What is a Drug Allergy?
Allergens are not necessarily dust particles or other foreign particles only. Medication can cause an allergy to some people. The immune system treats the drug or medication as a foreign substance, which leads to reactions like hives or rashes, bowel disturbance, difficulty in breathing, among others. This reaction is referred to as a drug allergy.
Taking too much of these medication causes adverse drug reaction (ADRs). It can also occur if the medication taken reacts with another drug in your system. This allergic reaction, however, subsides often after a day or two when the medication has been discontinued.
Drug allergies are rather annoying and serious, on rare occasions, anaphylaxis, which is a severe condition that affects multiple body parts, and loss of consciousness may occur. Other life threatening responses to medication includes dizziness and abdominal cramping.
A person will experience drug allergy at any point in their life, but women have more reactions than men while the elderly and children have less similar responses.
What Are Some Drug Allergy Symptoms?
Most of these signs and symptoms may occur within an hour after the drug is administered. They may also occur weeks after exposure to the medication in a delayed type of allergy called serum sickness.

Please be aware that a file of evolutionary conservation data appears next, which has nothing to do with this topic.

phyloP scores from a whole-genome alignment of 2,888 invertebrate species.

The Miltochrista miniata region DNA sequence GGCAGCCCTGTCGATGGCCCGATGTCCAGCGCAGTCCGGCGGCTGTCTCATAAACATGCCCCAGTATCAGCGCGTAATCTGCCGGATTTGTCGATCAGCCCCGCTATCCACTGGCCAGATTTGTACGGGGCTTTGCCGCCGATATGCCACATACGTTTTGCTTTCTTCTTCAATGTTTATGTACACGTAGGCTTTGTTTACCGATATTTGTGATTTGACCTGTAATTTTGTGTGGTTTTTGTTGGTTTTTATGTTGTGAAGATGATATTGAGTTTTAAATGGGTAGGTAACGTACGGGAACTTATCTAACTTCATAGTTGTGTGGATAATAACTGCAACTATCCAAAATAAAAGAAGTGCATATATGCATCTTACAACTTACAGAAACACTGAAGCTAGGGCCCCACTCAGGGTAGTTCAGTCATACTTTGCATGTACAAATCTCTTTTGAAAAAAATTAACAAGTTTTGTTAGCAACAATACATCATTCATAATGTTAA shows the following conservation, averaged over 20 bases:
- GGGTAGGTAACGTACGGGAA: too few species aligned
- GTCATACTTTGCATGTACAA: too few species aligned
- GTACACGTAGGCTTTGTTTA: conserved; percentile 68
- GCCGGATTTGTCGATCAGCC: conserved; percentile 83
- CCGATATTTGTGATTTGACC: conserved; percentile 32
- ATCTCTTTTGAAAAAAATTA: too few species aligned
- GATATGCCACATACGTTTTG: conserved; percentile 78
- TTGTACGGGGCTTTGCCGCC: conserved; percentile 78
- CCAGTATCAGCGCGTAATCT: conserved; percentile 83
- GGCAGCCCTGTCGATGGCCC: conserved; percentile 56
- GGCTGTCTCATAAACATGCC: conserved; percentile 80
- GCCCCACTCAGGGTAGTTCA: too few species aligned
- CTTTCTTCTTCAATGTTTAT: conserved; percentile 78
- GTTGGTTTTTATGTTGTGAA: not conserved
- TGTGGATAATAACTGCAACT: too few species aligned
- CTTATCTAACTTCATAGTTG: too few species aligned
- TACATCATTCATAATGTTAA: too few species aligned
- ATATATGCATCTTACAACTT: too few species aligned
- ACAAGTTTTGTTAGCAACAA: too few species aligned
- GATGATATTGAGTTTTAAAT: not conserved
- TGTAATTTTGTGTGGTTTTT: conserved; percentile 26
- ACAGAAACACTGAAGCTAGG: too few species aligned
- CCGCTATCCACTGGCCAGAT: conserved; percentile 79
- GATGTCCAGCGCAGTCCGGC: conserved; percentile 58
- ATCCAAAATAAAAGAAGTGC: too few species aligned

The most common symptoms of a drug allergy include:
- Skin rashes
- Short breaths
- Running nose
- Watery and itchy eyes
- Swelling of the face, lips and or tongues
- Anaphylaxis is a severe drug allergy needs to be treated immediately
Is Anaphylaxis Drug Allergy Life-Threatening?
Yes, this rare but severe drug allergy can be fatal if left untreated. Typically an anaphylaxis drug reaction will require a quick trip to the emergency room followed by a prompt shot of epinephrine (adrenaline).
The signs and symptoms of anaphylaxis include:
- Abdominal cramps
- Blood pressure drops
- Loss of consciousness
- Rapid and weak pulses
- Lightheadedness or dizziness
- Throat and airway tightening that causes trouble in breathing
Apart from sickness serum, which occasionally affects the joints causing pain as well as fever, swelling, rash, and nausea, the following are other conditions associated with drug allergy and their symptoms.
- Drug Induced Anemia – This is a reduction in the number of red blood cells in the body, which causes irregular heartbeats, fatigue and breath shortness.